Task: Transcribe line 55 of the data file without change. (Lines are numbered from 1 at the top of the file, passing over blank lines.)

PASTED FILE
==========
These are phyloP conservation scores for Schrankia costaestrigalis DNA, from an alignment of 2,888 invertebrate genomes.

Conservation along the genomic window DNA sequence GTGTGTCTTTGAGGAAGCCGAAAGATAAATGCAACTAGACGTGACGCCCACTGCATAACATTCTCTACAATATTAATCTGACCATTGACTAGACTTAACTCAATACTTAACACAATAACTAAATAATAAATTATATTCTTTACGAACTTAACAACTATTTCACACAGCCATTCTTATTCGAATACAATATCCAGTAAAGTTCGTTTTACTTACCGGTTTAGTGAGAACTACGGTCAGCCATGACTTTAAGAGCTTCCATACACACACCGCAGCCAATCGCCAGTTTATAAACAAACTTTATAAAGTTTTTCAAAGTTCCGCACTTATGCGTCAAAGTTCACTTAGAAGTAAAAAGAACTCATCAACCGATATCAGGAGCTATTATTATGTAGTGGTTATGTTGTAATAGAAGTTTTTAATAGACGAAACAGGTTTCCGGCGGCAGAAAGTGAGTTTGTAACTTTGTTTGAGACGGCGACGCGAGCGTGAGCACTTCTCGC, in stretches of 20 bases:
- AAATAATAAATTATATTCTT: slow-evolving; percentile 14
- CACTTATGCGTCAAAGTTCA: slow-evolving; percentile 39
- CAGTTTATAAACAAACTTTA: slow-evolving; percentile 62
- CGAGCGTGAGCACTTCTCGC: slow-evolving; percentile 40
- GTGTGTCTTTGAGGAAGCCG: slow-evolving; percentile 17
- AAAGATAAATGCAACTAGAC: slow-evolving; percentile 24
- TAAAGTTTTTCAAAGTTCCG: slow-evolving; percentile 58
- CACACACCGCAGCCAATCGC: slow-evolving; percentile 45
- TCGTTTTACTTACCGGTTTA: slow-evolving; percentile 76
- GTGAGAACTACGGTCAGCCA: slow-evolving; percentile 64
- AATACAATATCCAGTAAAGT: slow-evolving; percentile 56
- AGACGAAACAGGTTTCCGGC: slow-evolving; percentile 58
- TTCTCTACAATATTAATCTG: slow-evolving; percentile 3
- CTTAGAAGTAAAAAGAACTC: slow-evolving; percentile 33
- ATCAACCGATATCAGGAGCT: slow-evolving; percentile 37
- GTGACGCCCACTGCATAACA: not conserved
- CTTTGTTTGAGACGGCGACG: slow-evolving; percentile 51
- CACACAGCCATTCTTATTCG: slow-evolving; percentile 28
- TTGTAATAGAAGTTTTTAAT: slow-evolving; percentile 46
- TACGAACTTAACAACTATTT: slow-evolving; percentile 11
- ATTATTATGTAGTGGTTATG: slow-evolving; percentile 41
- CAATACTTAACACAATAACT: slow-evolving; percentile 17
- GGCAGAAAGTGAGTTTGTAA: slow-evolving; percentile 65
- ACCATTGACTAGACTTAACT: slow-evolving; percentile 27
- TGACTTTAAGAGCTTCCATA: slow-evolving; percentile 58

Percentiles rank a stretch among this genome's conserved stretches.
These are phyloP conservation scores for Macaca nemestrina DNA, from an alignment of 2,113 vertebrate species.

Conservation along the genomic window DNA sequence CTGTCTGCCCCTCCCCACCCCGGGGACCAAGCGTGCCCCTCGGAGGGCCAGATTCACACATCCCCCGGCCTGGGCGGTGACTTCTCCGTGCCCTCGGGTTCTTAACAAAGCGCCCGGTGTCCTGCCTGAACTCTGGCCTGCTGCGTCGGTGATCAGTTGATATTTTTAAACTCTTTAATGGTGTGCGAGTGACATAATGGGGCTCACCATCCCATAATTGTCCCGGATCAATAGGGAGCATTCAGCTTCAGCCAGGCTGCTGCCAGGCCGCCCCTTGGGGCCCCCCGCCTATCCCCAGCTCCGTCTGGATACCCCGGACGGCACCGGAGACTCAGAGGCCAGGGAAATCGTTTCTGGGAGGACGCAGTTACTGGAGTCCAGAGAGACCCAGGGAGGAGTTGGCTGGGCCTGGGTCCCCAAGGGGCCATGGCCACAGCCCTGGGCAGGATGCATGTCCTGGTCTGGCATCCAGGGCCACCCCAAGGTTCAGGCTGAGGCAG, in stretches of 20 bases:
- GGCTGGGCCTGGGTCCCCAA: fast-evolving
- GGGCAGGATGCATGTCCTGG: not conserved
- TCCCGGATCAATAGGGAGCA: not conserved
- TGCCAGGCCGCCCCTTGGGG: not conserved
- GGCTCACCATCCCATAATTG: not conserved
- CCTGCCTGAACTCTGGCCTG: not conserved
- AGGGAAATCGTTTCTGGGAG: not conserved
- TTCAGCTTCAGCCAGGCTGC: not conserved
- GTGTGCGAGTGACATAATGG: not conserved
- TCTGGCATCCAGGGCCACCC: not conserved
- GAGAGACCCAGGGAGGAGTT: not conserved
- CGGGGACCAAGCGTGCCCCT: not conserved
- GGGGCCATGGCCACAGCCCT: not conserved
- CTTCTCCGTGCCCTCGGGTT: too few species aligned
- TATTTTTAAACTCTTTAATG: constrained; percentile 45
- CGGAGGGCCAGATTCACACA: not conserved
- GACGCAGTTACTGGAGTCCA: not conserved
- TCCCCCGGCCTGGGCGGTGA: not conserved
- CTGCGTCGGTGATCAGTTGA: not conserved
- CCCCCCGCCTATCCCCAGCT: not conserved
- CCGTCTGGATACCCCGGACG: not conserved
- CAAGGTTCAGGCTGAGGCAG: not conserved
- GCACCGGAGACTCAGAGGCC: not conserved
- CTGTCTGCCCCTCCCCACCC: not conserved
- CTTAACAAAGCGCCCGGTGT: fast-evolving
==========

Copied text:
- CTTAACAAAGCGCCCGGTGT: fast-evolving